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Goldman was AIG's largest trading partner, the newspaper said, citing six people close to the insurer. A collapse of AIG threatened to leave a hole of as much as $20 billion in Goldman, the newspaper said, citing several of the people.
The Wall Street bank told the newspaper that it was never imperiled by AIG's troubles. Spokesman Lucas van Praag also disputed the $20 billion figure, saying it did not account for collateral and hedges that Goldman employed to reduce risk.
The AIG bailout came after the New York-based insurer saw losses spiral on credit default swaps, which are insurance contracts whose value is tied to underlying securities such as mortgages and corporate debt.
A failure of AIG might have had cascading effects throughout the global financial system because of the many companies that do business with it. AIG was once the world's largest insurer by market value.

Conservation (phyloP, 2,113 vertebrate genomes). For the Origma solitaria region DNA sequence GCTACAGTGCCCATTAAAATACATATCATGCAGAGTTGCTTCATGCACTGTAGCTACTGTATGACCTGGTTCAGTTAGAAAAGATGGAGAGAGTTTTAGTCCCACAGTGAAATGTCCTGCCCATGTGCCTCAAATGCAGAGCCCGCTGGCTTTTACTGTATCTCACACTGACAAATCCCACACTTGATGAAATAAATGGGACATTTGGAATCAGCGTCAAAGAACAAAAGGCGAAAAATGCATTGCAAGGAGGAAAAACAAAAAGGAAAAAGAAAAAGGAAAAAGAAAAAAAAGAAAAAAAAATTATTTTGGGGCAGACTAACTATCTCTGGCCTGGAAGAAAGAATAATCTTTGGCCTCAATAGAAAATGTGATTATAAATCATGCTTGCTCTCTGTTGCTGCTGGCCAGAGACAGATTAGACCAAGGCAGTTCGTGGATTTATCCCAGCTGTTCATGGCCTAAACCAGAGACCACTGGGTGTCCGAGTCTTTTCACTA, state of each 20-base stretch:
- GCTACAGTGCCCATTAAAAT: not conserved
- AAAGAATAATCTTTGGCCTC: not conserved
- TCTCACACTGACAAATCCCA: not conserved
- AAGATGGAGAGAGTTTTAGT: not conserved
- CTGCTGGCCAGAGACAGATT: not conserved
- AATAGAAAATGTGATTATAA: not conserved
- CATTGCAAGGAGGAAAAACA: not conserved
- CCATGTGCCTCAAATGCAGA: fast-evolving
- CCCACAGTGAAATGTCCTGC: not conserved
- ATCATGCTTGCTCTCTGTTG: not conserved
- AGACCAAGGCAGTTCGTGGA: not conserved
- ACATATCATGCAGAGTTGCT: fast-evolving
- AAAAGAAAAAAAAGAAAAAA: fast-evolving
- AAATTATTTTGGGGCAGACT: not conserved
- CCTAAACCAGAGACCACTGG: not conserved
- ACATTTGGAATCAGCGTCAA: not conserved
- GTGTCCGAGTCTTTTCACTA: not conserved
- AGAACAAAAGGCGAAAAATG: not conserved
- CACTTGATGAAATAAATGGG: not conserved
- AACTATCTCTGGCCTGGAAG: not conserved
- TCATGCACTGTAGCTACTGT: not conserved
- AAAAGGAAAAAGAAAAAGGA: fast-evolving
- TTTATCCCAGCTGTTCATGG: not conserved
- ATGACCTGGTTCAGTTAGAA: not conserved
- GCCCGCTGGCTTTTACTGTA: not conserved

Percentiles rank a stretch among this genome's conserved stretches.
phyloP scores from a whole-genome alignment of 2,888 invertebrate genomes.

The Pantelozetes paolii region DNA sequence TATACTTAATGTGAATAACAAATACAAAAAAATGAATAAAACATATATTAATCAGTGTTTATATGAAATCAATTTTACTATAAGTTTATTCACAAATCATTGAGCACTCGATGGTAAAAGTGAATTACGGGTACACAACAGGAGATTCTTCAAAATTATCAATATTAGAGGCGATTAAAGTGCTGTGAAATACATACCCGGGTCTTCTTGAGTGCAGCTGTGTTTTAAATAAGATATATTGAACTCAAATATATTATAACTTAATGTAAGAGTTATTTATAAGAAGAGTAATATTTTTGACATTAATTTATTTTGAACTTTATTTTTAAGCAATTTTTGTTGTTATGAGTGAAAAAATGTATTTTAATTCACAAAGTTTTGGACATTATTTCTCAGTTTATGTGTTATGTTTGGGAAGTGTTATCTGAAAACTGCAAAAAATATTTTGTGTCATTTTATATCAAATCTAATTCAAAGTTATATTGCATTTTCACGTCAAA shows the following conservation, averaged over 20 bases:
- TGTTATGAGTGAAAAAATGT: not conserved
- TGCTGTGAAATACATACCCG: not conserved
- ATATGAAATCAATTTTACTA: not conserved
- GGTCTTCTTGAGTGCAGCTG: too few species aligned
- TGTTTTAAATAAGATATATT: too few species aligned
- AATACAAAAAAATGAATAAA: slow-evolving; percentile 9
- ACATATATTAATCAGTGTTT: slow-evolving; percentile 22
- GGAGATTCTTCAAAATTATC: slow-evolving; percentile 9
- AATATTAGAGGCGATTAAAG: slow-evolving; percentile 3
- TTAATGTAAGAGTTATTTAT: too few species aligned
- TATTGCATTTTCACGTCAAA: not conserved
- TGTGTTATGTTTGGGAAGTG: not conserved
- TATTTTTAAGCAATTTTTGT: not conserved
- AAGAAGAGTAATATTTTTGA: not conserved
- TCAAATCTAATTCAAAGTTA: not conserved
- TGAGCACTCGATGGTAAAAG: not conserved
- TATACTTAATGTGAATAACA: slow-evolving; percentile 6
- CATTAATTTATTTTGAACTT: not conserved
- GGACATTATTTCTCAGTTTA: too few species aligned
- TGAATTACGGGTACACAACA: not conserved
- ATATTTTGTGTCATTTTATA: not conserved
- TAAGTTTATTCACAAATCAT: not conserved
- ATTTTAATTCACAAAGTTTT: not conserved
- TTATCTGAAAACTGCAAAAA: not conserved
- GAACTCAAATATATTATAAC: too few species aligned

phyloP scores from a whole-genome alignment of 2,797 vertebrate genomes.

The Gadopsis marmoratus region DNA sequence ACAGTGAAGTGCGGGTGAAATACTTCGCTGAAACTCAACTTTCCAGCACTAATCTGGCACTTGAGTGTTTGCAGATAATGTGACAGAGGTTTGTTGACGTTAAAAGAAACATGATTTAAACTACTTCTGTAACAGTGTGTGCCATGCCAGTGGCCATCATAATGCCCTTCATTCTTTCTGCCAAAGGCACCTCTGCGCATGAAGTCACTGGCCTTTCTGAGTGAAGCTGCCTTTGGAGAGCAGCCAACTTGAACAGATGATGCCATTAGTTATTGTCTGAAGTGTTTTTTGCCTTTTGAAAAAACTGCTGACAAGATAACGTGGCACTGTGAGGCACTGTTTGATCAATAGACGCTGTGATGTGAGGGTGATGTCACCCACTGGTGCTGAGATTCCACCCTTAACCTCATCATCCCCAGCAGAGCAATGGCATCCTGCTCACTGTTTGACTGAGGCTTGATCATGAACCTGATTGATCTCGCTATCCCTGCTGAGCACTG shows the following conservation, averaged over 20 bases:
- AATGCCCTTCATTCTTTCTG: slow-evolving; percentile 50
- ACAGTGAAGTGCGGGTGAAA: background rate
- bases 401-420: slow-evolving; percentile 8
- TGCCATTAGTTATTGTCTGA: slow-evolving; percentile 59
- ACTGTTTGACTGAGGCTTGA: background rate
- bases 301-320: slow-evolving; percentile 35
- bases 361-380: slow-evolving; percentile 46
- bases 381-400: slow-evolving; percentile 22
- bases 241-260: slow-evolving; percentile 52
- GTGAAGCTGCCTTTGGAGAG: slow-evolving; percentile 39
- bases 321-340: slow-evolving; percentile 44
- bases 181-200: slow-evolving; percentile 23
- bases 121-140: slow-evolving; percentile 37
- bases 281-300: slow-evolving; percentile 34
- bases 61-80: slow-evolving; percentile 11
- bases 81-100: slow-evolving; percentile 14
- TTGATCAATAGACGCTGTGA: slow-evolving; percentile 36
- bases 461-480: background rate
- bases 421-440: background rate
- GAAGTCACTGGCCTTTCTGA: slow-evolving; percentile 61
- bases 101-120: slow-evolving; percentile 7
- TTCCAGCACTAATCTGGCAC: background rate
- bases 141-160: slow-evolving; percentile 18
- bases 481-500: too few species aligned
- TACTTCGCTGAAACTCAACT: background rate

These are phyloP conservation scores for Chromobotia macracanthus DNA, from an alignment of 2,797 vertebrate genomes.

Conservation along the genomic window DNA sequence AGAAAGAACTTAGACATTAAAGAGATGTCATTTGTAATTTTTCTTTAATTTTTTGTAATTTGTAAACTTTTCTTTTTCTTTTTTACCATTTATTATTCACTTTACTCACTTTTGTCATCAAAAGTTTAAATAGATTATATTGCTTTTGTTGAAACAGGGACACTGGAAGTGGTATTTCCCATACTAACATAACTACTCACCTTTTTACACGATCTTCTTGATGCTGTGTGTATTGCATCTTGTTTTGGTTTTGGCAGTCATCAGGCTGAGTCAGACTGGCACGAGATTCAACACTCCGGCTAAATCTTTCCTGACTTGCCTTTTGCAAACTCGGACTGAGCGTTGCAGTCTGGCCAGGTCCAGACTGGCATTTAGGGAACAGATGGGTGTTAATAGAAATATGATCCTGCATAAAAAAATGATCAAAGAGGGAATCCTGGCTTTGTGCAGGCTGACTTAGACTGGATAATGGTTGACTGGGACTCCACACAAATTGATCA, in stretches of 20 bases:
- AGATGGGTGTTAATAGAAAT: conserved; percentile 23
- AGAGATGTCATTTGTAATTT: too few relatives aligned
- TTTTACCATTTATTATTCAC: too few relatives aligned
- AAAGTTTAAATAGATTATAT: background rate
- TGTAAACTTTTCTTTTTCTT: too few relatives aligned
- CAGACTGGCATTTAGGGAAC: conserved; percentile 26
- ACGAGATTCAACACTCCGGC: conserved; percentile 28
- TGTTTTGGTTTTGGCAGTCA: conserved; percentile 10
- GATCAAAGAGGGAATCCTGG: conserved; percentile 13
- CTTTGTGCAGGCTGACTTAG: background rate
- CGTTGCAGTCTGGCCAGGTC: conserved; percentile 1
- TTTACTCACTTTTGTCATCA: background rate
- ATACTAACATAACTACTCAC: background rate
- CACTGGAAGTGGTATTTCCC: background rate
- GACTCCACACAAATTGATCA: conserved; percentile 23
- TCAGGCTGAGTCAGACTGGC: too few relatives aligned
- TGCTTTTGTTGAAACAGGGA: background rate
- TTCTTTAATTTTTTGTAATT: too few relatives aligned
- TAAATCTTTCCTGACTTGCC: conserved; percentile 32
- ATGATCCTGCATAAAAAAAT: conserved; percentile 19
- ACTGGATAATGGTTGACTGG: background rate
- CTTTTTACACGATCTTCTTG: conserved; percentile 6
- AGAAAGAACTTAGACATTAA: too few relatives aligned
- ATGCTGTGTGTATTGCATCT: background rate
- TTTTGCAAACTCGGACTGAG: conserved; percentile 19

As part of the bailout, the government directed AIG to sell assets to help pay off what it borrows.
David Viniar, Goldman's chief financial officer, told analysts on Sept. 16, hours before the bailout was announced, that Goldman's exposure to AIG was immaterial.
On Sept. 21, Goldman said it converted to a bank holding company, which should reduce risk and potential profitability.
In a full-page advertisement in the Times on Sunday, new AIG Chief Executive Edward Liddy tried to reassure customers that the company would keep operating as normally as possible.
"Our insurance companies remain strong and well capitalized," he said. "The financial issues of the AIG parent company do not affect our insurance companies' ability to pay claims and underwrite new policies. Regulations ensure that the assets of our insurance companies are there to back up each policy. You are protected. Your policies are safe." (Reporting by Jonathan Stempel, editing by Maureen Bavdek)